Our hands squeeze just a little bit tighter.  We watch a crab creep from rock to rock in search of food.  Slowly and deliberately, the crab hunts.  Laughter breaks our trance when a wave sends the crab into an unexpected flip.  Our eyes meet – mine tired and worried, his tearing up at the corners.

“I know how hard this is for you.  You don’t like change.  You like your routine.  You like to know what’s coming.  You don’t want to wonder…”

The tears begin to roll as he buries his head in my lap.

“I need my regular routine.  I need my Mater pillow – he makes me feel safe.”

My breath catches in my chest.  All of this – this trip, this plan, this location – all of this was done to give them something better.  To help them miss him a little bit less.  To find independence, to play as much as possible, and to simply enjoy the clean air and endless sunsets.

All of this was done to make summer memories that will last a lifetime.

For the most part, it has.  But the adjustment has been hard on my sensitive little boy.  He needs his mommy time.  He needs his quiet moments.  He needs his things that help him feel safe in this world.

And so…I make it happen.

“Let’s order you another Mater Pillow Pet – one to keep here.  Let’s print some pictures to hang on the walls and near your bed.  Let’s stick to your regular schedule and make this home feel like our home.  Let’s spend time making it home.”

With that, his face brightens up.  He speaks in a fast-paced mumble as he thinks about all of the ways that he can make this summerhouse feel like his regular house.  In a few minutes he stops and sighs a deep sigh of relief.  I watch the stress melt away from his little body as he collapses into my lap and smiles his great big smile.

At last, his blue eyes sparkle like the ocean before us.

Change is hard.  Comfort is everything.

In a moment, we are running through the sand playing tag and pointing out boats passing us by.

He stops short and hugs me close.

“I love you, Mommy.  You’re my best Mommy.  And I love the salty sea air and the beach and the playground.”

And just like that, the stress is gone.

Change is hard.  Comfort is everything.

And the quiet conversations are often the ones that matter most.


“A rustle in the wind reminds us a fairy is near.”
-Author Unknown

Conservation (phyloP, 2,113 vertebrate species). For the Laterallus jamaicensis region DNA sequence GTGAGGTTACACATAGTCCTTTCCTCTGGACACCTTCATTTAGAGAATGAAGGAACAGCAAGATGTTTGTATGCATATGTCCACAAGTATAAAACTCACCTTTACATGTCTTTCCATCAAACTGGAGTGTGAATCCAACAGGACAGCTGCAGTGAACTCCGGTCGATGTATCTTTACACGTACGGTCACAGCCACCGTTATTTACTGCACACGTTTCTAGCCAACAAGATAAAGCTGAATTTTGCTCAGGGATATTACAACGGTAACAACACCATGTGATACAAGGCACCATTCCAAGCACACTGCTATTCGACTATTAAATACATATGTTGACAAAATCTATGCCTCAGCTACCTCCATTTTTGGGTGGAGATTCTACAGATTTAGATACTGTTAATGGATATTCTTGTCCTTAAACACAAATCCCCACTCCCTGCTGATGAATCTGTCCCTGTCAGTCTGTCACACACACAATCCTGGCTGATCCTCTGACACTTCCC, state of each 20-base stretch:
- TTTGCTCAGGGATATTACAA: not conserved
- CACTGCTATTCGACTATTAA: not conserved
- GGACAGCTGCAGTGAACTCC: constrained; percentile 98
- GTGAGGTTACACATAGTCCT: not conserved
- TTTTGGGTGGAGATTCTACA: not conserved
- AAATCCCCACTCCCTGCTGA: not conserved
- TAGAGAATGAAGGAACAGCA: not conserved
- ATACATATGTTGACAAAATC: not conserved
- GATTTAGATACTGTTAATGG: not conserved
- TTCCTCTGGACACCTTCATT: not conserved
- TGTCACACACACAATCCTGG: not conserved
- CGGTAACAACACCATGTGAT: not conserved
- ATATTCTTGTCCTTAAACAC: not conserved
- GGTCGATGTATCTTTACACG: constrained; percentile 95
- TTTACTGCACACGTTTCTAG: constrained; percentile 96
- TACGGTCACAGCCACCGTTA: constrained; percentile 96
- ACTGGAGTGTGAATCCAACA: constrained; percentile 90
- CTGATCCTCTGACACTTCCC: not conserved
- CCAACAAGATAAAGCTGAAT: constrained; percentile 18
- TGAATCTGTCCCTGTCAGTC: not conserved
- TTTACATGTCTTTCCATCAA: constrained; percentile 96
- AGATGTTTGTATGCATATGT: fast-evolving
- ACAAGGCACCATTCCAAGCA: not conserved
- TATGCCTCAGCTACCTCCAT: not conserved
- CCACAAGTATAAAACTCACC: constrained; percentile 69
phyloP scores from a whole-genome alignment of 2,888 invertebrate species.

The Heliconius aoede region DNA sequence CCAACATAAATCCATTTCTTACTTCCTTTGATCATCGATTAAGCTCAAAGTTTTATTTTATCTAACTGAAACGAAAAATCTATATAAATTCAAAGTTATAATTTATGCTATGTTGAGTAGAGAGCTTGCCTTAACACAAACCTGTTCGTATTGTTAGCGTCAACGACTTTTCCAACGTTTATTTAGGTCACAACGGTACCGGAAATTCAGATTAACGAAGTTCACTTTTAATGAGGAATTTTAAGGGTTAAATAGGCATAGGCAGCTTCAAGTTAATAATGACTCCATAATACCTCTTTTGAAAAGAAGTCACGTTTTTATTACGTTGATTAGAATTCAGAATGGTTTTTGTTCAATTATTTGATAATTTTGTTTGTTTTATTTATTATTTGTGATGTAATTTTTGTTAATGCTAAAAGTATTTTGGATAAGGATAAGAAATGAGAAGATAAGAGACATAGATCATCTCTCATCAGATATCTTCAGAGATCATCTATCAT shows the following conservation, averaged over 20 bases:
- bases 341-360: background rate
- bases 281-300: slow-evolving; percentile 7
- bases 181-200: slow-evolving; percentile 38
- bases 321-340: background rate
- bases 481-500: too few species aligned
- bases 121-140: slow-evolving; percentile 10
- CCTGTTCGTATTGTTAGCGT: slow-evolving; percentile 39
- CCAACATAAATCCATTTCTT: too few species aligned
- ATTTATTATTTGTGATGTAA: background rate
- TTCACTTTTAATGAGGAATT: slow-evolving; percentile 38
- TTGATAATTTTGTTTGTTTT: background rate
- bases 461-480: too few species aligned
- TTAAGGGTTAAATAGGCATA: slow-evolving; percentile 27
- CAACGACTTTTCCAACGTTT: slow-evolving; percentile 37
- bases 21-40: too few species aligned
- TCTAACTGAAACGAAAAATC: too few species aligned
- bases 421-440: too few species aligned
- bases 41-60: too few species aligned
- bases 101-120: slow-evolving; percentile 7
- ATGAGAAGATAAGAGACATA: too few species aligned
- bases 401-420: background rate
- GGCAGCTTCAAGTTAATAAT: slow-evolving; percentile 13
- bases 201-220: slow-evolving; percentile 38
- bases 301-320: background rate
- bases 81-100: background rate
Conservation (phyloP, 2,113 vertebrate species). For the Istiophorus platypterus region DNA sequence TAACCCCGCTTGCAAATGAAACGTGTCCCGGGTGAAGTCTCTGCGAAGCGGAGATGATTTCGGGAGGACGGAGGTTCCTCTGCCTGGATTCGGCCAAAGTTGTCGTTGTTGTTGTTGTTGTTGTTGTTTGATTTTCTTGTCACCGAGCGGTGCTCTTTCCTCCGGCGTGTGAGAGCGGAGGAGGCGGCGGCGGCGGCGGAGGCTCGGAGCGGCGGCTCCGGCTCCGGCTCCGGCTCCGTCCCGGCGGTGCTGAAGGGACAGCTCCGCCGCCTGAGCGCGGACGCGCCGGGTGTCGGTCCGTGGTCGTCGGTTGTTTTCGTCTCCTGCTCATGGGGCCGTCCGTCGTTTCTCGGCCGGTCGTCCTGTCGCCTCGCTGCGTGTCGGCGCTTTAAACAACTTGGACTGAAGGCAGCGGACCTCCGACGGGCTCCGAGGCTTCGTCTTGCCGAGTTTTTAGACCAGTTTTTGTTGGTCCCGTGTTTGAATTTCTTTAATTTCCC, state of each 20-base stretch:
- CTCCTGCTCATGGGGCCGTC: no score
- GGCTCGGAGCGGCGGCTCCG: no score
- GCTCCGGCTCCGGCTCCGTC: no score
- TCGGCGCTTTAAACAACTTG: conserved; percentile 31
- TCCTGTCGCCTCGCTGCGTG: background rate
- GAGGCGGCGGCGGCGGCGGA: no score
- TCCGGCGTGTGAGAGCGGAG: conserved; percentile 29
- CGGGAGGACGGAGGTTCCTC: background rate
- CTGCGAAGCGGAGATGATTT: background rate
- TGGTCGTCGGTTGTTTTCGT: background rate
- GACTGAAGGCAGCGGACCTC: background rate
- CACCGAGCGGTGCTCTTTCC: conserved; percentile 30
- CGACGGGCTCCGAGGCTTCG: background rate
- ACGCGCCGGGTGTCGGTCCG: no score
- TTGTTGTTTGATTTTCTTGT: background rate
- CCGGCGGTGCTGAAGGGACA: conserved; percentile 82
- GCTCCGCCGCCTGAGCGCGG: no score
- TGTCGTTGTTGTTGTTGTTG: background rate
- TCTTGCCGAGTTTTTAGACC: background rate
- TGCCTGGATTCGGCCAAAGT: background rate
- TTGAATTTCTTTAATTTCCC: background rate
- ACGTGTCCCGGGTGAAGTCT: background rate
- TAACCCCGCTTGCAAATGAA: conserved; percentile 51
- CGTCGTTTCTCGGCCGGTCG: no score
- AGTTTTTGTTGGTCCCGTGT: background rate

I can always tell when something weighs heavily on her sweet little mind.  Her eyes linger on the great outdoors just a little bit longer.  She twirls the very end of the longest strand of her sun kissed brown hair around her finger, slowly bringing it to her cherry red lips and back again.  A heavy sigh escapes…

“Mommy, what if the fairies don’t know I’m spending the summer at the beach?  How will they find me?”

“Hmmm.  What do you think, sweet girl?  Is there a way to let them know?”

“I think they always hear me because I know they like to hide around, but I’m worried they won’t know where to go.”

“Well…they always enjoy the things you leave for them.  What can leave them to let them know?  A shell?”

“I know!  A note!  I can write a note to tell them where to go!”

With that, she carefully wrote a very small note in very small writing fit for a fairy.

Dear Fairies,

I will be in GLP this summer. 

Love, Riley.

“But Mommy?  Where will they live?  I only made them a house here.  They don’t have one there.”

“You know, sweet girl.  It sounds like we might have a project to do.  A fairy needs a beach house, after all.”

A smile crept across her face as her mind wandered to the thoughts of crafting the perfect beach house for her favorite little friends…

To Make a Fairy House:

You need:


What to do:

Get outside!  Fairies bring us nature and the changing of the seasons.  It’s best to create a fairy house surrounded by fresh air, sunshine, and nature.

Paint!  Try to step back mamas…when we give our children the freedom to create without suggestions or restrictions, their imagination blooms.  Sit back and watch the magic come to life.

Talk.  These quiet time projects are perfect for truly bonding with your children.  In these moments you will find the opportunities to get to know the inner workings of your child.  Turn off those phones…better yet, leave them inside!  These are the moments you don’t want to miss.

Enjoy.  The magic comes and goes over time.  Remember to hold these moments close.  You will need these memories one day…that much I can promise.



“I can hear her heart beat for a thousand miles